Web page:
Defending European indoor champion’s coach Andy Young says his athlete is in a “great place” ahead of opening night showdown
Laura Muir has set foot on the Emirates Arena track countless times before. No-one has run more laps or clocked up greater mileage at the Glasgow venue which is also her training base. This time will be just a little different, though.
Opening night of the European Athletics Indoor Championships will be a busy one for the 25-year-old who has high expectations to deal with, as well as high quality opposition.
She will feature in the opening heat of the 1500m at 7.10pm where progress with little fuss and a minimal amount of energy being expended is the aim of the game.
That’s because, a little under two and half hours later, she will be lining up for what promises to be a compelling 3000m final which looks likely to provide a spectacular conclusion to day one of these championships.
Even Muir’s coach, Andy Young, admits an “epic” race awaits.
It’s well known now that his athlete is attempting a “double double” – a successful defence of the European indoor 1500m and 3000m titles she won in Belgrade two years ago – and many have effectively awarded her both gold medals already.
The European outdoor 1500m champion’s health, form and confidence levels might indeed be exactly where they need to be right now but there is a particularly serious threat to her 3000m ambitions in the shape of Germany’s current world leader Konstanze Klosterhalfen, who broke a national record with her recent run of 8:32.47.
Many of the rest of the field – including 2017 bronze medallist Eilish McColgan and the in-form Welsh record holder Melissa Courtney – aren’t too shabby, either.
As a coach, Young (pictured below) could no doubt do without the stress. As an athletics fan at heart, he is nothing but excited about the piece of sporting theatre in prospect.
“I was looking (at the 3000m field) and there’s 12 of them that have run sub nine minutes,” he says. “Then you’ve got Klosterhalfen running 8:32 – I know Laura’s run 8:26 (the European record of 8:26.41) but if you take away Laura’s time then people would be going ‘wow’ in regards to that 8:32.
“It’s exciting and people are talking about this as the race of the championships, which is great. You’ve got two young women almost headlining the championships.
“You can’t quite call it the rumble in the jungle but I was trying to come up with an alternative and I couldn’t think of one. It does line up to be an absolutely epic race and I was trying to come up with a comparison. Maybe Mary Decker-Slaney v Zola Budd in the 80s perhaps? Let’s just hope it ends better than it did for those two in 1984.”
Katarina Johnson-Thompson’s pentathlon fate will be known by time the starting gun is fired for the women’s 3000m on Friday evening and the multi-eventer can be assured of great home backing, but there can be little doubting that the loudest cheer of the evening will be reserved for Glasgow resident Muir, an ambassador for these championships.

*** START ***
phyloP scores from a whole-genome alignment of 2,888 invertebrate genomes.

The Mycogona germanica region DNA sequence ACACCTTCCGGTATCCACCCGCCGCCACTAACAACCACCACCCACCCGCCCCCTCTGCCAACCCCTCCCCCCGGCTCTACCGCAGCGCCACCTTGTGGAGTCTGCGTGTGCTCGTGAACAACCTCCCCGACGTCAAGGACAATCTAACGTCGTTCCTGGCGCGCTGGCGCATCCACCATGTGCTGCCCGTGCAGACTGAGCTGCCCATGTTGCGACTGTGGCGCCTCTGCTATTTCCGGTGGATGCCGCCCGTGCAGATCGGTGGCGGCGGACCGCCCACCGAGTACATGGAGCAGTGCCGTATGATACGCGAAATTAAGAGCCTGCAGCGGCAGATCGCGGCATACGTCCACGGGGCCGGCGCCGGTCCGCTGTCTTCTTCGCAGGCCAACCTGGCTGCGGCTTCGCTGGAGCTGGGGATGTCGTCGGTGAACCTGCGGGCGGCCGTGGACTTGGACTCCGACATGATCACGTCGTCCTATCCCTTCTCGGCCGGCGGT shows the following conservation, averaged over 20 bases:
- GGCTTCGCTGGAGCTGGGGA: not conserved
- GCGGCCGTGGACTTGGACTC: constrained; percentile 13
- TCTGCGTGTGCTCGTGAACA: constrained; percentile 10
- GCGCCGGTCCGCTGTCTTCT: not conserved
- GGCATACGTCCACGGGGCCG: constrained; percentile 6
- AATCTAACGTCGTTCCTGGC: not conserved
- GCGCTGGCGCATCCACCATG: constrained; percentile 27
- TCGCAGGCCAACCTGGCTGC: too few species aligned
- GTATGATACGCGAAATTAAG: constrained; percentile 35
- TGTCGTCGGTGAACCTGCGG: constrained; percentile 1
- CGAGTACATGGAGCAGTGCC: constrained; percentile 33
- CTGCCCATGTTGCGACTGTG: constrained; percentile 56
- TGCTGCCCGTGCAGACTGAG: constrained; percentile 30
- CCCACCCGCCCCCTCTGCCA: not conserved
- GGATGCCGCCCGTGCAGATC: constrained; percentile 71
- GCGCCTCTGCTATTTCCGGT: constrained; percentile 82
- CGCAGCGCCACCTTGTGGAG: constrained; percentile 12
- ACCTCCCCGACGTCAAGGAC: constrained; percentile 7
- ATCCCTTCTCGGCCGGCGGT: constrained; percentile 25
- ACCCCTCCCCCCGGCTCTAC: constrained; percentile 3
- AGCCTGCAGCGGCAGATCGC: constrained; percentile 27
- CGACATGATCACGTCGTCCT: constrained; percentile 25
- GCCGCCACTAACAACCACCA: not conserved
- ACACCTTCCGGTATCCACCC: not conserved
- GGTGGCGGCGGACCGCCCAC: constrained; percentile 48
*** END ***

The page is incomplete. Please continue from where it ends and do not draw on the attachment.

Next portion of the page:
All eyes will turn to her but, having learned so much since the last time the pressure was cranked up in the same manner – back at the Glasgow 2014 Commonwealth Games when Muir’s talent was really starting to emerge but she was tripped while in medal contention in the 1500m final – Young can see his charge taking it all in her increasingly speedy stride.
“It (the pressure) has become a little bit like water off a duck’s back,” he says. “That doesn’t mean it will result in two golds – you’ve got to go out and earn every single medal. People are almost already hanging two gold medals around her neck though these are real, tough competitions. But she’s now cool with it all and is in a great place.
“She knows that she’s running really well – doing some of, if not the best, running she’s ever done – and she’s healthy, so when you put that together then you can be a bit more relaxed.
“I’m sure there will be an unbelievable atmosphere and when she hears the roar when she’s announced, I don’t know if that will make a difference, but she seems all cool, calm and collected about it.”
He adds: “The pressure cooker for Laura, in essence, was 2014 – she was the only Scot living in Scotland up towards the podium, she suddenly burst on to the scene, started winning race after race in the indoors and that was something new and intense. But in comparison to that it’s slightly water off a duck’s back.
“Physically she is a better and stronger athlete. And it is a lot easier to be relaxed when you are more physically developed and you have got a lot more tools in your arsenal.
“When you are one of the best it is a bit different to being, basically, what she is at the moment which is the best. She is remarkably cool about it all. But she has a great battle coming up.”
Young is also relishing a coaching contest. Klosterhalfen is led by Pete Julian as part of the Oregon project training group which is headed by Alberto Salazar, while the Scot is building a rather successful and youthful squad of his own north of the border.
“I guess it’s a battle of the brains to an extent, trying to come up with the best tactics to beat the other,” says Young. “Each knows that’s the other’s athlete is a great athlete so it’s thinking about how best to approach it so your athlete has the best chance.
“They’ve got all the resources in the world, so you’ve got almost two super groups forming – one in Portland and one in Glasgow.
“It’s two top quality groups on either side of the world, with slightly different resources but at the same time developing girls and boys from the 800m to 5000m and beyond so this will be a great battle.”
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